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POETRY BOOKS I'VE EDITED

"Thank you so much for your kind words and your vote of confidence in my work." Poet

"My book has been published on Amazon, Barnes and Noble, and the Archway site. I want to send you a copy as I would not have been able to publish it without you. I paid attention to your last edits and made a significant number of changes." Maureen Sayer, Poet

"Thank you for this webinar, Polly! The work is beautiful, and the ideas for organizing and submitting were really helpful! Very inspirational." Marla Dial, Poe

"I used to read other authors’ works,/ Now my work can be read by other authors

 because your belief in me proved more than tangible." T.L. Sanders, Poet

"Thank you for sending these notes...and thanks for the workshop also!  I find that it has helped me settle down in my head in a way that makes the chapbook project feel manageable. I can approach it now without feeling overwhelmed."  Kim Sosin, Poet

Welcome. Thanks for your interest in editing and publishing your poetry or art chapbook. I've been editing poetry since 2018 and some of these books have won awards. More importantly, they give a voice to the artist, insight, and new directions, and many things have come out of these projects: Readings, book launches, plays, films, classes, collaborations, mentorships, art, celebrations, personal journeys, and more.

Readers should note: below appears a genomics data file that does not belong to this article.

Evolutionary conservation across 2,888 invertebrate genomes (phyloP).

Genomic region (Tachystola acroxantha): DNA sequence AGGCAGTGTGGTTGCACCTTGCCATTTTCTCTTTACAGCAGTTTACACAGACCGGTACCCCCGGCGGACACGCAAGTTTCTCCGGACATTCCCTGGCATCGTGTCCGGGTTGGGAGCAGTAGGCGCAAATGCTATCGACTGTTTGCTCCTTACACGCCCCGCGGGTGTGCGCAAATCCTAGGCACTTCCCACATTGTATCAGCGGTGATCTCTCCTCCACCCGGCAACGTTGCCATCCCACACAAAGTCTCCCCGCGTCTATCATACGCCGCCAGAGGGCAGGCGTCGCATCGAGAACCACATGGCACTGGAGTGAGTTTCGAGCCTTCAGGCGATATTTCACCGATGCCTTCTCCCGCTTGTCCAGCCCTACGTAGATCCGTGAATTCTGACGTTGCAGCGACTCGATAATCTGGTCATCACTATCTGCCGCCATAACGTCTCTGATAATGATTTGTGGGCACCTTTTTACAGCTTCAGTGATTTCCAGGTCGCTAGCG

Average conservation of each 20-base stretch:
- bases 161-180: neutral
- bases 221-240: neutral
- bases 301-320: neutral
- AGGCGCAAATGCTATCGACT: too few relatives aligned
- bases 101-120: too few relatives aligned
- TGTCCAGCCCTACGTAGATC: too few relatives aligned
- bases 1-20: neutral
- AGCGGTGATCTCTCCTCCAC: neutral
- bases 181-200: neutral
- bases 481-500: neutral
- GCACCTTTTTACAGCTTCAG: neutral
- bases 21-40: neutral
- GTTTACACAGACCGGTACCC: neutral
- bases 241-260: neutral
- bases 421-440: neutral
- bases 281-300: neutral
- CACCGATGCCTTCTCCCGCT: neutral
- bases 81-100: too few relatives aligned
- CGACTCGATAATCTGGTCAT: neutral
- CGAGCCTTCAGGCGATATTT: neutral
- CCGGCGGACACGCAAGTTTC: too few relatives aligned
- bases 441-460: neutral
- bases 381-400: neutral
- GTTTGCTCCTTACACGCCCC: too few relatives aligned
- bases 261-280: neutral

Because I often take up to a half hour to read, study and write editorial notes for a single poem, I charge $150 for developmental editing of up to 40 poems and $2 for each additional page.

 

Prices for Book Design and Publishing start at $400 for up to 40-page chapbook and $2 for each additional page. I'd be happy to look at your project and give you a bid.  Email me 10 sample poems to get started or book a consultation with me.  Let me know how I can help by filling out the survey below. 

Client 7

Form

The form of each poem is independent with stanzas, and line breaks. We explore concrete shapes, white space, rhythm, end-line words

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Voice

The voice of the poem must be clear and tell the reader who they are. Who and where is this voice of the poem. What is the point of view, and pronouns? How does that voice use imagery through the playground of poetic tools with energetic verbs and limited grey words.

Client 8

Aperture

The aperture in the poem is scale or scope. Does the poem open up, the reader's awareness, imagination, or compassion? What imagery, metaphor or narrative are included. Does it open a door to push us beyond prose.

Poetic Tools

The poetic tools really are what makes a poem a poem: Wordplay includes, but is not limited to, alliteration, homonyms, texture, assonance, personification, association, allusion, hyperbole, repetition, metaphor, similes, and zeugma.

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